Scientists set free the mind, might still buy flowers for Algernon

By Abhinav Lal Published Date
20 - Sep - 2010
| Last Updated
20 - Sep - 2010
Scientists set free the mind, might still buy flowers for Algerno...

It seems Flowers for Algernon was more than just a masterpiece realizing the majestic suffering inherent in the rise and fall of Mr. Gordon’s intelligence. Instead, it might very well have paved the way for research that makes Algernon’s scurrying siblings smarter.

Scientists at Emory University have found that when they delete the RSGS14 gene in mice, the mysterious CA2 region of their hippocampus gets activated. The mice then display a remarkable improvement in memory and learning ability by better remembering objects and navigating mazes. The gene is also found in humans.

Though Emory University’s Dr. Hepler has laughingly dubbed the RSG14 as the Homer Simpson Gene, everyone is rather unsure as to its purpose. This is no small part due to the fact that while the hippocampus’ function as the seat of learning and memory formation is well documented, the CA2 region still remains a puzzle. We know that the loss of certain types of CA2 neurons is indicative of schizophrenia, and that another gene when disabled in the region leads to altered social behaviours.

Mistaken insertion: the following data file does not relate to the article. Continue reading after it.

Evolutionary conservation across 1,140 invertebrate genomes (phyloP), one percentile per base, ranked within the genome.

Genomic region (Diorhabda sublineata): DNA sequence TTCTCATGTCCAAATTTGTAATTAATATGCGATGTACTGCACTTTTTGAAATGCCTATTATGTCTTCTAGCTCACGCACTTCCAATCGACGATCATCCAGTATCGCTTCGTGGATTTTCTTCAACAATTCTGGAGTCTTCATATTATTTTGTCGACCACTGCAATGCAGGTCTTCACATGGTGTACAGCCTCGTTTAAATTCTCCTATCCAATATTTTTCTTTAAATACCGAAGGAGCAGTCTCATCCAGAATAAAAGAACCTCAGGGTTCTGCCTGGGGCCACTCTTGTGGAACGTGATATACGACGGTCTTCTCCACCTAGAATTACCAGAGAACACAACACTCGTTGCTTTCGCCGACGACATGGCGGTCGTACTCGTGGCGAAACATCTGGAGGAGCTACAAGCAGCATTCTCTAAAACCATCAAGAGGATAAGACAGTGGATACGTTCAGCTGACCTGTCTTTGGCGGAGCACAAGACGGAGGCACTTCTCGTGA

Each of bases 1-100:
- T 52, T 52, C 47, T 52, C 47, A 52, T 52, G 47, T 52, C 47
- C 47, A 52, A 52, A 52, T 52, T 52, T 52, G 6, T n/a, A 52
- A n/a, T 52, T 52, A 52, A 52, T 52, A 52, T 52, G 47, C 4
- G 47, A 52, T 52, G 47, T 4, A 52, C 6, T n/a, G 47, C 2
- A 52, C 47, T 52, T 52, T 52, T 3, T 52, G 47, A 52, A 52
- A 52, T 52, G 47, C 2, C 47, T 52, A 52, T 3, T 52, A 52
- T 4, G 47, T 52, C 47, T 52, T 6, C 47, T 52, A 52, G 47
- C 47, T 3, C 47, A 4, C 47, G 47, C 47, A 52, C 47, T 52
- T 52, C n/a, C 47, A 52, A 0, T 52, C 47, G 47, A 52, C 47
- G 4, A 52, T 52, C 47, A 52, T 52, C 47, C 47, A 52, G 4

With the deletion of the RSG14 gene however, the CA2 region remarkably shows signs of "robust long term potentiation", which allows for stronger neural connections to be built with electrical stimulation. So far, no adverse effects have been detected on the health of the mice by the deletion of the CA2 disabling gene, though it is still too early to tell. Misfiring neurons or a seriously out of whack neuro-chemical balance could be some of the many foreseeable problems.

For now, scientists have used a gene targetting method to delete the gene, one that is not likely to see the light of human trials as it involves homologous recombination at the embryonic stage. As Dr. Hepler puts it though, the "pipe dream is that maybe you could find a compound that inhibits RGS14 or shuts it down. Then, perhaps, you could enhance cognition."

So if you finally feel vindicated that you knew something was holding you back from success, also ask yourself why the gene is present or active in us in the first place…Was it advantageous, or merely not seriously disadvantageous? Analogously, maybe the cores were locked for a reason? Will we require additional cooling? It is all certainly worth the effort to investigate, though not a very linear path to world peace.

Abhinav LalAbhinav Lal